After years of neglect, College Square Shopping Center is on the verge of a major redevelopment project to transform the aging, vacancy-plagued site into a mixed-use complex featuring retail shops, restaurants and apartments.
City council approved the project Monday, and the developer, Fusco Enterprises, hopes to have the construction done within two years, attorney Michael Hoffman said. The exact timetable has yet to be determined, and no new tenants have been disclosed.
“We’re proposing a vibrant, walkable, bikeable, active-lifestyle center to take the place of what has become a tired 1980s shopping center,” Hoffman told council Monday.
The project has been in the works for several years and has gone through a number of iterations before Fusco settled on the current plan.
Renovations on the north side of College Square – where Acme and the former Sears Hardware are – began two years ago, and those buildings will remain.
The southern portion of the site, however, will look much different.
The area will retain some retail space, while 306 apartments will be built in the southeast quadrant of the site, the portion that currently contains Hair Cuttery and Payless Shoes.
Most of the units will have one or two bedrooms, with a handful of three-bedroom units mixed in. The apartment complex will also feature a lounge/concierge area, leasing center, business center, fitness center, media room and an outdoor area with a pool.
Fusco also plans to build a road through the center of the shopping plaza – essentially extending Delaware Avenue through to Marrows Road.
In between the lanes of the road will be a community plaza containing tables and benches. The plaza will create a neighborhood atmosphere and also serve as a traffic calming measure, Hoffman said.
Surrounding the central road will be five buildings, expected to be occupied by a coffee shop and restaurants with outdoor seating.
Two more standalone retail buildings – expected to house a fast-casual or drive-thru restaurant and a pharmacy with a drive-thru – are planned for the side near Library Avenue, including one where Pep Boys is now.
Pep Boys, which is one of the few longtime tenants that remains in College Square, will be leaving the shopping center, Hoffman confirmed Monday.
WSFS Bank, however, will remain, and a grassy open space will be built nearby.
“We want it to be a usable open space where you can actually go there and throw Frisbees and throw footballs,” Hoffman explained previously.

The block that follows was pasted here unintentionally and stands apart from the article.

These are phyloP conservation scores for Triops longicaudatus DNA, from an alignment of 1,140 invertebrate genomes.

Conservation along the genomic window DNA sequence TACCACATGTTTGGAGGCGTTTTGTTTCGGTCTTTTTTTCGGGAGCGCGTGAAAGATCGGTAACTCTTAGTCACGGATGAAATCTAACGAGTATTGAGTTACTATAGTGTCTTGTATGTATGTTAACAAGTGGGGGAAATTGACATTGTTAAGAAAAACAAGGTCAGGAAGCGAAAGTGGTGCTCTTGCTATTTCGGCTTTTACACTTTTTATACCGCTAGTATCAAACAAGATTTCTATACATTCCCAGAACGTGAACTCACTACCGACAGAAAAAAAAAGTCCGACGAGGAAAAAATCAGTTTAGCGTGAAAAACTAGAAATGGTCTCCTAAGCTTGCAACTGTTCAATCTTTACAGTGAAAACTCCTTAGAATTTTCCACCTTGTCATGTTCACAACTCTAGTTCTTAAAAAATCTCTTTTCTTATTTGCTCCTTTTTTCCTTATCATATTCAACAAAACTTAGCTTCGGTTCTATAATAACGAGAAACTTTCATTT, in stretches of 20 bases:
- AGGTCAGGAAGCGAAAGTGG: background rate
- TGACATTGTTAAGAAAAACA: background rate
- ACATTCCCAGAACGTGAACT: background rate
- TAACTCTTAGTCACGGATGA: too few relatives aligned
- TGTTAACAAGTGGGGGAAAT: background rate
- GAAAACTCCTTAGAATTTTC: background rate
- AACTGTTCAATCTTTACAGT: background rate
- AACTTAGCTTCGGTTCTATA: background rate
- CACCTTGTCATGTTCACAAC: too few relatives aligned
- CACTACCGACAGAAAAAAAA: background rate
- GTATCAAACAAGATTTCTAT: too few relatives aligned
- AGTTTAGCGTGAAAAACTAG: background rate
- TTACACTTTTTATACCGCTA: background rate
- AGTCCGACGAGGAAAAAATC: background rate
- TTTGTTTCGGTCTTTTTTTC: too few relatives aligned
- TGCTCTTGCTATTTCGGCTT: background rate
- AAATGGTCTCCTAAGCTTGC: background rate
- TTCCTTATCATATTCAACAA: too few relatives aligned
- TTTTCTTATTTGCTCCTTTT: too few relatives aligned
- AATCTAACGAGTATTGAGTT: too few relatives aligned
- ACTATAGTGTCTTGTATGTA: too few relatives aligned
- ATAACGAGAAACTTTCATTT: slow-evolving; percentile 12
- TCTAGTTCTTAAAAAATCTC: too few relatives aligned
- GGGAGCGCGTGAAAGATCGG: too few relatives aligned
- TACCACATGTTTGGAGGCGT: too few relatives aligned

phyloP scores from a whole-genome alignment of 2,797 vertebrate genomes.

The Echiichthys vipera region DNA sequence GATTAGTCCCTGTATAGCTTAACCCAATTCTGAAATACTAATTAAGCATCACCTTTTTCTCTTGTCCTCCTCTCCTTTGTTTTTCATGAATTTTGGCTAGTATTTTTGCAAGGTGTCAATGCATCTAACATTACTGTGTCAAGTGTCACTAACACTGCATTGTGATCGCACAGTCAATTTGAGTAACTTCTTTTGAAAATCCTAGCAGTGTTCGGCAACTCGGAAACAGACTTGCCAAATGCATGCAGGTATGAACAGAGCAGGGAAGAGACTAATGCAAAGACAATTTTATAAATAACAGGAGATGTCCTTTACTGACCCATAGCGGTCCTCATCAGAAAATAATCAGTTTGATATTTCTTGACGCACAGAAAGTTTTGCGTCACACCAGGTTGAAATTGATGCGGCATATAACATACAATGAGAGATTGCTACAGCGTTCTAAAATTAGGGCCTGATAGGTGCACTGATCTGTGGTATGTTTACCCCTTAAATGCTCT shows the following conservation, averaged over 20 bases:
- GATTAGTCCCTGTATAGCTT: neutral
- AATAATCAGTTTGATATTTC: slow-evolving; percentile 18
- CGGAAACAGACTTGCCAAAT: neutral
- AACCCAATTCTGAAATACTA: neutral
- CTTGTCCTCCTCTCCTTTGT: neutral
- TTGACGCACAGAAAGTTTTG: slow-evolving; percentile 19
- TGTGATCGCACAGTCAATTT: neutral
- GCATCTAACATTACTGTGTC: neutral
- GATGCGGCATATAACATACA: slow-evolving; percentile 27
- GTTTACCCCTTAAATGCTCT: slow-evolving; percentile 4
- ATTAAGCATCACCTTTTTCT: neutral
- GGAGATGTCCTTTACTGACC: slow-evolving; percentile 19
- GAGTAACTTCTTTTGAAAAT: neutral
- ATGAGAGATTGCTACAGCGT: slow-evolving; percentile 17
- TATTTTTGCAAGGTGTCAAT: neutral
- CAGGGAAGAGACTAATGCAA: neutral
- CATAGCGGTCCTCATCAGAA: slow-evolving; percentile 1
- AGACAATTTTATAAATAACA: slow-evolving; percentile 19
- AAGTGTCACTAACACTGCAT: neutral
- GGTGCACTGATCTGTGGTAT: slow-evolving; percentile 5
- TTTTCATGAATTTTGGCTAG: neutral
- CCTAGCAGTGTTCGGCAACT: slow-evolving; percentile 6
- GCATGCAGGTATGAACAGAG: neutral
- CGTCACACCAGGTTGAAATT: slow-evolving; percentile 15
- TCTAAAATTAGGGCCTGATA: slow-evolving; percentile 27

The project was largely uncontroversial, though council did express concern that the apartments will end up being student housing.
Hoffman said that while Fusco can’t legally restrict who can rent the apartments, they will be high-end units geared toward young professionals and empty-nesters.
“I can’t guarantee. I can’t predict the future,” Hoffman said. “But based on past experience of my client, their market, their product, that is the market we expect.”
Some council members remained skeptical as they recalled being burned by developers of The Retreat at Suburban Plaza and One Easton at Newark Shopping Center. Both projects – which have no connection to College Square or Fusco – were pitched as catering to young professionals, but by the time they were built, they were marketed almost exclusively to University of Delaware students.
“If we all had a dollar for every time we heard ‘We’re marketing to young professionals,’ we’d all be rich and living in Florida,” Councilman Jerry Clifton remarked.
Councilman Jason Lawhorn said that with UD increasing its student population while also closing dorms, only time will tell if the apartments are actually occupied by non-students.
“All the things are in the right place to market to seniors and young professionals,” he said. “I think it is set up for that market, but it will be a good case study to see how many students end up in here”
Council approved the project unanimously, though Councilwoman Jen Wallace voted against one portion – a request for a special-use permit for a drive-thru restaurant.
She said a drive-thru doesn’t fit with the idea of a walkable, bikeable shopping center, but added that overall, the project is a good one.
“This is an attempt to deal with what is currently an eyesore and an underutilized space in our city and to potentially add some vibrancy there,” Wallace said.
Several council members and residents urged Fusco to consider bringing in some entertainment-related businesses.
“We really do need entertainment in Newark,” Stafford resident Melanie Milburn said. “We’ve had two bowling alleys taken away.”